In a September 2014 report, Families for Better Care, a nationwide nursing home watchdog organization, gave New York an overall grade of an F in nursing home care– putting it at 45th out of the 50 states.
- Families for Better Care highlighted the need for adequate staffing stating, “[This report card] reinforces what we discovered last year, and that’s more staffing translates into better care for residents.”
- A major underlying cause of poor care in nursing homes is inadequate staffing. Every day caregivers in New York are tasked with providing the best quality care, assisting residents with bathing, eating, mobility, and administering medication. Adequate staffing levels allow caregivers to center care on the resident, know their needs, and observe when residents are acting unusually–possibly signifying a medical or other problem.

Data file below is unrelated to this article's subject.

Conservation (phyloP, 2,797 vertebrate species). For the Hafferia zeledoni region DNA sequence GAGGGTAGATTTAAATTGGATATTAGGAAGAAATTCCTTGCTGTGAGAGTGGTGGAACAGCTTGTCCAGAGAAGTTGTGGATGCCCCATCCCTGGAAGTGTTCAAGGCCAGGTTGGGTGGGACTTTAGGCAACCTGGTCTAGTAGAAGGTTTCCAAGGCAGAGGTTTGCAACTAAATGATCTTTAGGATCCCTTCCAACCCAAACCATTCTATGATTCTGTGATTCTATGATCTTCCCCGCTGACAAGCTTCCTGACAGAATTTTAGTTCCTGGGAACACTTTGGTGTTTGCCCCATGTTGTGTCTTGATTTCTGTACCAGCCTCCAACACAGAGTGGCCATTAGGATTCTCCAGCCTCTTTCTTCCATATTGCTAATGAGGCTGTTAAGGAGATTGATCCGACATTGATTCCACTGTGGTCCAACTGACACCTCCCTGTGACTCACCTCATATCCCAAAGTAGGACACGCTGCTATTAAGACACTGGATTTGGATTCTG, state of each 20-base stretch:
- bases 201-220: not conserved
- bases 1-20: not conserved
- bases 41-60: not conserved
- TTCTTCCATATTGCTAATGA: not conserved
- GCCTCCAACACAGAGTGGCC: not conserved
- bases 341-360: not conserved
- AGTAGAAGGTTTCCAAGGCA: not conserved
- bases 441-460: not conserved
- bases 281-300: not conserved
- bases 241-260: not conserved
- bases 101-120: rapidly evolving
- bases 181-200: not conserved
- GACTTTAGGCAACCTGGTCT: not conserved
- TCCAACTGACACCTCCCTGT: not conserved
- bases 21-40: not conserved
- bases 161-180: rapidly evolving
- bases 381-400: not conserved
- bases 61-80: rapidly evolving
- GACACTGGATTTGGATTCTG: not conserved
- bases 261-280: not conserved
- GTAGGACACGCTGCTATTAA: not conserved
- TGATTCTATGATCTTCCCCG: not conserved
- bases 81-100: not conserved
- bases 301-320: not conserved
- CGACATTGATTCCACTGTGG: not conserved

- Inadequate staffing levels force direct care workers to split their time between more residents, reducing the time each resident receives, and ultimately undermining the person-centered care New York strives to achieve.
- A study of staffing, conducted by 1199SEIU researchers, compared data that the federal Center for Medicare and Medicaid Services (CMS) collects from facilities. The analysis found:
- 86% of for-profit nursing homes in New York City reported staffing levels below those CMS expects when analyzing the number or residents and the level of care they need (acuity levels).
- Residents in the average for-profit nursing home in New York City receive a full 34 minutes below the recommended standard for patient care, each and every day.